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 Post subject: Re: Why relocate MBR?
PostPosted: Fri Sep 06, 2019 9:16 am 
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I think when hobby programmers come here (or Stackoverflow) with an OS question and wonder why their bootloader is exhibiting odd behaviour and it is because of what the BIOS is doing then I think it is a concern. These BIOS peculiarities are not as rare as you think.

The first time I heard (from someone else) about a BIOS that read the MBR on partitioned media with USB HDD mode looking for an active partition - I assumed they were doing something stupid like using Windows to create a USB stick and then placing their boot sector in the partition, rather than the first sector of the drive (something I had seen people do countless times in the past). Often people use the wrong tools to write the first sector of the drive and write to the beginning of the partition. Windows puts a bootloader on the USB drive that loads the VBR on the one and only partition it generates by default. Then when I investigate, I discover to my amazement that such BIOSes exist and they are doing a lot more than reading the boot sector and checking for 0xaa55.

As for the BIOSes that blindly overwrite the BPB area of a boot sector (after being loaded into memory) when using FDD emulation - that case has become so common that I wrote a Canonical answer on SO that has become a dupe target for the issue. That issue seems to apply to most new machines these days. Almost every time someone now says "when I boot on my real hardware, the code runs, but doesn't work", my first question "Is that USB using FDD emulation"? After they go to that answer, make the change and add a dummy BPB, and their problem is solved, I close the question and mark it as a dupe.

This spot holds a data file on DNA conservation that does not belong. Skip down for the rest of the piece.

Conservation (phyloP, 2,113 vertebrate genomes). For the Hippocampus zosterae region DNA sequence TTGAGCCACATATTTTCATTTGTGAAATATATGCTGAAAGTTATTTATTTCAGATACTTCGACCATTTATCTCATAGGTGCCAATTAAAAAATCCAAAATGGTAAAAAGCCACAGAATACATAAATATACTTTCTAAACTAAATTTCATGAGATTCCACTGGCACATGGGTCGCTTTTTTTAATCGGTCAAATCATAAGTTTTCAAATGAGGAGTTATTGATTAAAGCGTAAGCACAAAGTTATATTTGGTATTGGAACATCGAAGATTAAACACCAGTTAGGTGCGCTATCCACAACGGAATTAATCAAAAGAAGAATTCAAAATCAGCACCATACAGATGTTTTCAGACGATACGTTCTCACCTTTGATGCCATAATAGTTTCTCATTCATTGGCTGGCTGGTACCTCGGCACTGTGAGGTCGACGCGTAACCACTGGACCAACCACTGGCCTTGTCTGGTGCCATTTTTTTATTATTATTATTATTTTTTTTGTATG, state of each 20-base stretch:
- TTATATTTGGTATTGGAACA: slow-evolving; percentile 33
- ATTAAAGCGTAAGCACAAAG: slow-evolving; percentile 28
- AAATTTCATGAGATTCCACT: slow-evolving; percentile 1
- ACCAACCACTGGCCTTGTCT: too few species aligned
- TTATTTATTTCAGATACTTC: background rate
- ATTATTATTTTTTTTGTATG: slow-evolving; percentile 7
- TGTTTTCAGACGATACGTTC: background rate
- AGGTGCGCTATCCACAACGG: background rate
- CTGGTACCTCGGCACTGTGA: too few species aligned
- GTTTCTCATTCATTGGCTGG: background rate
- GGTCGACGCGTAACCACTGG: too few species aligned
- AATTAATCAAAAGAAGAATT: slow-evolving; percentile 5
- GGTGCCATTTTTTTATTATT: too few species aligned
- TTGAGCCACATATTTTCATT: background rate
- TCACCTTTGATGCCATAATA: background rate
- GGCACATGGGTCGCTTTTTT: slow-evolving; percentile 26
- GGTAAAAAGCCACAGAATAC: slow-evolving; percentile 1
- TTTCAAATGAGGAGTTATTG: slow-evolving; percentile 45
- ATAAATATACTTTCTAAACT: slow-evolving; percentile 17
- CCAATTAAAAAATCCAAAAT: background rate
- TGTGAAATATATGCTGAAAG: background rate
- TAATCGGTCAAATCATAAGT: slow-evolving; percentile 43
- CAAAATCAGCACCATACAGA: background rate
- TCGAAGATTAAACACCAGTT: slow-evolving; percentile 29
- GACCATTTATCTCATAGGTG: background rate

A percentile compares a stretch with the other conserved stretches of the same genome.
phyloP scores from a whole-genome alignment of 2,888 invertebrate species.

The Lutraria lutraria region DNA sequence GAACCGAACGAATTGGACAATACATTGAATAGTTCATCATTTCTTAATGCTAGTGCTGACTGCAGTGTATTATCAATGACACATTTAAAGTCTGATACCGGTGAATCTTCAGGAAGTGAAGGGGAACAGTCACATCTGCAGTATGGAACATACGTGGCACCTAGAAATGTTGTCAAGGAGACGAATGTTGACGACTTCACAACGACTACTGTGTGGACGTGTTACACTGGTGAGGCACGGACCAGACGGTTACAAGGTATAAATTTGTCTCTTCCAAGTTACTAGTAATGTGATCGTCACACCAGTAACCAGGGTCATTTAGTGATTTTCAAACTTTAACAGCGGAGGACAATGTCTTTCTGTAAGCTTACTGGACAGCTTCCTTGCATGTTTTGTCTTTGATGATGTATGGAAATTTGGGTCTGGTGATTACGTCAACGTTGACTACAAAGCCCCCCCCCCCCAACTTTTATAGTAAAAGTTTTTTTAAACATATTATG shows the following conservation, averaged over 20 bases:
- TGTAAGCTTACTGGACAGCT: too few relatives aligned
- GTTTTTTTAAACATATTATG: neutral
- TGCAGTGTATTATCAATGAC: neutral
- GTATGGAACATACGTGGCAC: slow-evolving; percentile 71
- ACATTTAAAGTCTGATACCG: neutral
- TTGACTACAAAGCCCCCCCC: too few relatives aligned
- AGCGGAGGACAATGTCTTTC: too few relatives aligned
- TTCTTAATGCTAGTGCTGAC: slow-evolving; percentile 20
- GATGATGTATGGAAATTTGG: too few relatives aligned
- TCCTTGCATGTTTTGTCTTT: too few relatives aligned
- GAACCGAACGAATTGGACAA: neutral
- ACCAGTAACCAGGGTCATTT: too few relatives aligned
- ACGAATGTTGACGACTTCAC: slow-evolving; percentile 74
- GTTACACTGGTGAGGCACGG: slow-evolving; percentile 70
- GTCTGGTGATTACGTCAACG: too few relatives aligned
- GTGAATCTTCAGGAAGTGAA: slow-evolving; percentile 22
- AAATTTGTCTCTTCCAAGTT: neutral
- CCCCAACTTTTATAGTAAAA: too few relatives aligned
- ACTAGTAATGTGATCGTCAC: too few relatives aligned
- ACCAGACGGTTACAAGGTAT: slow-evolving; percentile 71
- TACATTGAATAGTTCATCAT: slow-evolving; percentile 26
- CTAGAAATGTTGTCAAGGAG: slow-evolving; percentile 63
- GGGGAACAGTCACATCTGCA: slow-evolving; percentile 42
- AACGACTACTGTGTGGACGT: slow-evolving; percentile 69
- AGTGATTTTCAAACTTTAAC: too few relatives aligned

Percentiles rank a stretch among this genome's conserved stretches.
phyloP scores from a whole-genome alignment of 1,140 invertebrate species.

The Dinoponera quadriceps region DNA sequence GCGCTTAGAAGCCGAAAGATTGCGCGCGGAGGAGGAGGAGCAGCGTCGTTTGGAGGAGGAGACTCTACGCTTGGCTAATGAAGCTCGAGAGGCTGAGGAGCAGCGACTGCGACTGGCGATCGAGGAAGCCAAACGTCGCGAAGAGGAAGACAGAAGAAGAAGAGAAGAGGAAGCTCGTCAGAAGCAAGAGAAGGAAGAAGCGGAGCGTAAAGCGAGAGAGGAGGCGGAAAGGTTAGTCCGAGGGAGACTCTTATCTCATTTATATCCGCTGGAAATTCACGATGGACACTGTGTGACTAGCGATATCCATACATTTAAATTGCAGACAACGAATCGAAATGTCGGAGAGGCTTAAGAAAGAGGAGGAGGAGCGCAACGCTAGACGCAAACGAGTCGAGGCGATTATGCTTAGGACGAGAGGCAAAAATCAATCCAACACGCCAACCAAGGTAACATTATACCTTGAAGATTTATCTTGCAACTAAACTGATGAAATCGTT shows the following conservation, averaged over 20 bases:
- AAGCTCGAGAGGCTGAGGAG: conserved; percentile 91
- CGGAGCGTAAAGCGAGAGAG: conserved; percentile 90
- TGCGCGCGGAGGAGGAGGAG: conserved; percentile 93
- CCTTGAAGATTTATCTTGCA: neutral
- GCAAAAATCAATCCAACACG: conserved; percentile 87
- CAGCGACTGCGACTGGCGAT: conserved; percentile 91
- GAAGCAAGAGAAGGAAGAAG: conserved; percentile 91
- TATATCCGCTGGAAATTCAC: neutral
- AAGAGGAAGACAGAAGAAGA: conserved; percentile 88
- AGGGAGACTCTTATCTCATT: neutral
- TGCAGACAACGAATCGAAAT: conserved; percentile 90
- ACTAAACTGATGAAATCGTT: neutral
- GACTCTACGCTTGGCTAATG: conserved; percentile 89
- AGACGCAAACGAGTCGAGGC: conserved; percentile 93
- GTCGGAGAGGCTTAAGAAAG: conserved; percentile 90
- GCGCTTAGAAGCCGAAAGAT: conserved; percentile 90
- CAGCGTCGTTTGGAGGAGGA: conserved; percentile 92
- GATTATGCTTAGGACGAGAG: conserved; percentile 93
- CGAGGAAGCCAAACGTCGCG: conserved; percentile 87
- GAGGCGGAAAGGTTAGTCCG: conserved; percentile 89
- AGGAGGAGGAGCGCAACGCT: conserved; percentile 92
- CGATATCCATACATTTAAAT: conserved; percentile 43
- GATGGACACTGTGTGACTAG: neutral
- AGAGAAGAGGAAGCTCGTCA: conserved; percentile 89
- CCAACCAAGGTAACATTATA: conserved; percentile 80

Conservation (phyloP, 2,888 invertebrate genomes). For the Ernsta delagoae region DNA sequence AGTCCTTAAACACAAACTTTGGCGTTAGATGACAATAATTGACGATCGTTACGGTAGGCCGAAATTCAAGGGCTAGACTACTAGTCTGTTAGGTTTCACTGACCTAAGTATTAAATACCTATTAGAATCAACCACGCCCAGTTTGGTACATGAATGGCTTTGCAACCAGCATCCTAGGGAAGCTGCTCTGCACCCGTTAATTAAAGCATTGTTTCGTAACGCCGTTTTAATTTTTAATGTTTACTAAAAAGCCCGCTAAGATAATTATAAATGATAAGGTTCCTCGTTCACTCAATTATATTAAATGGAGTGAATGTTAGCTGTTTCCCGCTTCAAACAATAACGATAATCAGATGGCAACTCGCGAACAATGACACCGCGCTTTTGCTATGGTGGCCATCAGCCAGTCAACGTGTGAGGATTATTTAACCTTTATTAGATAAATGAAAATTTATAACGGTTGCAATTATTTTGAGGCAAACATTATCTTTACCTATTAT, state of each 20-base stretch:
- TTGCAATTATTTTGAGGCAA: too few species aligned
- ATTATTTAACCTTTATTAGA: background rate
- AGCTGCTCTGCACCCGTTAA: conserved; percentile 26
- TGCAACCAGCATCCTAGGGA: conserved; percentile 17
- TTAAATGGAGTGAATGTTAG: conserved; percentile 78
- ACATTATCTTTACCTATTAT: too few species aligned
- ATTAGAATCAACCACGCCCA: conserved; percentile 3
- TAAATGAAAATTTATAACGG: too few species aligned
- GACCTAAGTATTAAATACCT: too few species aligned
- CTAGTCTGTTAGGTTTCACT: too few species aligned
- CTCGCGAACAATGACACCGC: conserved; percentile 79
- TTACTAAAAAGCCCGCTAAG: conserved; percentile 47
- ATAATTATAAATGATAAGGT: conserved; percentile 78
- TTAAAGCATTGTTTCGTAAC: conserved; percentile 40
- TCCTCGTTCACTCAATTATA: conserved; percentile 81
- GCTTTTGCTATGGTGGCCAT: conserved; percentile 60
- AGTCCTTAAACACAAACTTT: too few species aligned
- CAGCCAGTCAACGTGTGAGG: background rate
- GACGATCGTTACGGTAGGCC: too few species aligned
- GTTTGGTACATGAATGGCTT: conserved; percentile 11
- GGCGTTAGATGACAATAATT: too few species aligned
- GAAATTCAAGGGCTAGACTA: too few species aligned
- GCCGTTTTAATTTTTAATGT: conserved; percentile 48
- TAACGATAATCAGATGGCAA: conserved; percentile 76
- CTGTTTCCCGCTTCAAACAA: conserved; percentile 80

On a side note, I had someone ask me a few years back about a particular machine (laptop) that wouldn't boot on this device, but he had access to many other machines that had no problem. A friend of mine had such a device (I believe it was an Acer) so I borrowed their machine and discovered that the simple bootloader that didn't have a BPB (and had a proper 0xaa55 signature) refused to boot as USB using FDD emulation.

To my amazement the BIOS was found to be not only doing a check for the boot signature but it was also doing a check for what appeared to be an instruction it recognized in the first few bytes. In particular I found that there had to be a JMP or an XOR as the first instruction but it refused to boot because the first instruction was a CLI. LOL. If you put a JMP or an XOR before the CLI it was identified as bootable media. At first I thought they were looking for just a JMP to determine if there was a BPB, but then discovered that wasn't the case with this BIOS. The BIOS seemed convinced that it had to identify what it thought was bootable media by seeing if there was an instruction that was common for the beginning of a bootloader present as well. Stackoverflow fielded a question with nearly the same problem. I didn't answer it, because someone else beat me to it after a flurry of comments with the OP to narrow down the issue.


Last edited by MichaelPetch on Fri Sep 06, 2019 10:23 am, edited 5 times in total.

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 Post subject: Re: Why relocate MBR?
PostPosted: Fri Sep 06, 2019 9:29 am 
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mikegonta wrote:
]This merely suggests that the BIOS examines the boot sector for the purpose of (automatically) "emulating" the USB device.
That may be the case on some BIOSes for some people with regards to their bootloaders, but what is being observed by people is real in a lot of cases now. I should know, I have a Lenovo Laptop that does the exact same thing.